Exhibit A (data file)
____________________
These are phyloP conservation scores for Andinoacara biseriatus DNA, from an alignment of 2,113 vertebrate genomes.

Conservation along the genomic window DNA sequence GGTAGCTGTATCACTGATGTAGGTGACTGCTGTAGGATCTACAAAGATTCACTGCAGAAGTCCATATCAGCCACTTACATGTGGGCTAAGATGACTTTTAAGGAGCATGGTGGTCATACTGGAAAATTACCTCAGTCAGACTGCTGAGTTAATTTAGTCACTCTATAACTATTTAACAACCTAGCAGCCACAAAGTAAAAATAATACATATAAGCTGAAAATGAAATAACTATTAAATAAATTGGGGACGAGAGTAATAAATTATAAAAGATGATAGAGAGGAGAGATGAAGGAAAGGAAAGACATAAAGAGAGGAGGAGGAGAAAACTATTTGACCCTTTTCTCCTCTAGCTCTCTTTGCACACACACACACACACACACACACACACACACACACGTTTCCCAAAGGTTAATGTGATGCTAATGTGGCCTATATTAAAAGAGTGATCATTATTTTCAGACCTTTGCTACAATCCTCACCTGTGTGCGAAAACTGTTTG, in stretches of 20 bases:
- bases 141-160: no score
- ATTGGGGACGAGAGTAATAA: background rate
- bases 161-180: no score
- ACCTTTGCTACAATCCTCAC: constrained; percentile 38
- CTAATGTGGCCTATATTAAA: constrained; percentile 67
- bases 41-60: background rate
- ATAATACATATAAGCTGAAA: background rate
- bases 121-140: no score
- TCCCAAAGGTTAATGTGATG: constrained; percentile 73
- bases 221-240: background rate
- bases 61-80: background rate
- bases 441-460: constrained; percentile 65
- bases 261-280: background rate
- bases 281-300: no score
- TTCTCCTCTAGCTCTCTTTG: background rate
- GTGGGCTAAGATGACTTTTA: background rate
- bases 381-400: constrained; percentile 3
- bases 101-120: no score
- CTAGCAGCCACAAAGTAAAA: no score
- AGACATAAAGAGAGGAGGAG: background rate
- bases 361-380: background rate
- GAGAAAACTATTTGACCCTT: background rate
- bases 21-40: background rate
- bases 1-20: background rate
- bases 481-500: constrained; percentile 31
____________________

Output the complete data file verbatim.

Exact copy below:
These are phyloP conservation scores for Andinoacara biseriatus DNA, from an alignment of 2,113 vertebrate genomes.

Conservation along the genomic window DNA sequence GGTAGCTGTATCACTGATGTAGGTGACTGCTGTAGGATCTACAAAGATTCACTGCAGAAGTCCATATCAGCCACTTACATGTGGGCTAAGATGACTTTTAAGGAGCATGGTGGTCATACTGGAAAATTACCTCAGTCAGACTGCTGAGTTAATTTAGTCACTCTATAACTATTTAACAACCTAGCAGCCACAAAGTAAAAATAATACATATAAGCTGAAAATGAAATAACTATTAAATAAATTGGGGACGAGAGTAATAAATTATAAAAGATGATAGAGAGGAGAGATGAAGGAAAGGAAAGACATAAAGAGAGGAGGAGGAGAAAACTATTTGACCCTTTTCTCCTCTAGCTCTCTTTGCACACACACACACACACACACACACACACACACACACGTTTCCCAAAGGTTAATGTGATGCTAATGTGGCCTATATTAAAAGAGTGATCATTATTTTCAGACCTTTGCTACAATCCTCACCTGTGTGCGAAAACTGTTTG, in stretches of 20 bases:
- bases 141-160: no score
- ATTGGGGACGAGAGTAATAA: background rate
- bases 161-180: no score
- ACCTTTGCTACAATCCTCAC: constrained; percentile 38
- CTAATGTGGCCTATATTAAA: constrained; percentile 67
- bases 41-60: background rate
- ATAATACATATAAGCTGAAA: background rate
- bases 121-140: no score
- TCCCAAAGGTTAATGTGATG: constrained; percentile 73
- bases 221-240: background rate
- bases 61-80: background rate
- bases 441-460: constrained; percentile 65
- bases 261-280: background rate
- bases 281-300: no score
- TTCTCCTCTAGCTCTCTTTG: background rate
- GTGGGCTAAGATGACTTTTA: background rate
- bases 381-400: constrained; percentile 3
- bases 101-120: no score
- CTAGCAGCCACAAAGTAAAA: no score
- AGACATAAAGAGAGGAGGAG: background rate
- bases 361-380: background rate
- GAGAAAACTATTTGACCCTT: background rate
- bases 21-40: background rate
- bases 1-20: background rate
- bases 481-500: constrained; percentile 31